I had to buy more crabs so I could mix the right colors. I like the colors of nature and try to match them most of the time. When I started dotting this crab I had one on the table as a model and I noticed that my sketch in the underpainting stage wasn’t finished. The crab has a face from this perspective and I dotted it in. He looks happy. The crab mouth isn’t a horizontal slit. It’s more like two vertical slits from what I could see feeding ghost crabs last year.

This is a focal point on the far right, a black dot close to white dots.

This is another reason I’m glad I didn’t skip the color rough stage. When I did the rough I wasn’t sure about how to paint the table top. Checked tablecloth or no checks? And where to draw the edge of the table so one crab can be falling off. I didn’t do the checks and the painting doesn’t need them. I lowered the edge of the table and now I like the way that one leg breaks the line.

The subject falling off the edge of the table is an old master trick to make the art viewer want to be in the picture. You want to push it back from the edge. The masters often had fabric or plates or grapes or something going off the edge. It also represents “we all fall down”.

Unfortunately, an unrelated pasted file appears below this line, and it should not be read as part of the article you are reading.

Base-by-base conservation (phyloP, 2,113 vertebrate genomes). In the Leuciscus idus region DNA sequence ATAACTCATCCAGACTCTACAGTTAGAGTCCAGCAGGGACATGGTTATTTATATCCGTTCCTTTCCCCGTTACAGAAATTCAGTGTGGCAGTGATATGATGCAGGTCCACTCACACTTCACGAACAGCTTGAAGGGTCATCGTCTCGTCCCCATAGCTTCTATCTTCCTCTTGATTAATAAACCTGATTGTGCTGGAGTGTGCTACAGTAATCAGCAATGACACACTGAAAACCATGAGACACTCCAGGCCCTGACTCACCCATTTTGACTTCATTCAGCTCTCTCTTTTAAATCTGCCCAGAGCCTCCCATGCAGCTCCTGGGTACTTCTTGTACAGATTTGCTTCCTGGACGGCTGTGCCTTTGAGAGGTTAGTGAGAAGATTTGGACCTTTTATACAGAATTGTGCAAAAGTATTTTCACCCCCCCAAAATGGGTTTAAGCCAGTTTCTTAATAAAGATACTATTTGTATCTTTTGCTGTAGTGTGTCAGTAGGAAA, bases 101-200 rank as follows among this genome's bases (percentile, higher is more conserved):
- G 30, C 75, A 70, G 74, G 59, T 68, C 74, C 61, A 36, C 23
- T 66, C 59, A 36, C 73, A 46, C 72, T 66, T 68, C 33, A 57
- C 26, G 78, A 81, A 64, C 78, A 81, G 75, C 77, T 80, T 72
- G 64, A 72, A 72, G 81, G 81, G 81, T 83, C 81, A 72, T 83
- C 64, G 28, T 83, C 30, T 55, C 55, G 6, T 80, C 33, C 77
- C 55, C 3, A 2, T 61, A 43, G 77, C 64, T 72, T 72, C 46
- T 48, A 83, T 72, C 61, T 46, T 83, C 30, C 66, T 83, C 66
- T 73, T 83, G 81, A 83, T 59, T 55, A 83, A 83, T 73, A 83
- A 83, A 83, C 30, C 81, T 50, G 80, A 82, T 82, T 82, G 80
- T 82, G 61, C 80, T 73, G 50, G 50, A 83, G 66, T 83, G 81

I wasn’t originally planning to have the horse step on the crabs but when I drew it on the canvas with charcoal I made corrections on the sketch and the hoof was on the crabs. I decided not to redraw it, just let it be.

The horse was really hard to do. It’s a view where you see down onto the horse’s back which foreshortens the neck and legs. Also the right front hoof is closer to you than the right rear hoof. Since you’re looking at it on an angle instead of directly from the side the body is slightly foreshortened. I drew it and redrew it so many times all freehand. I knew if I kept at it I’d get something close to visually realistic. This was good drawing practice.

I leave you with some flowers.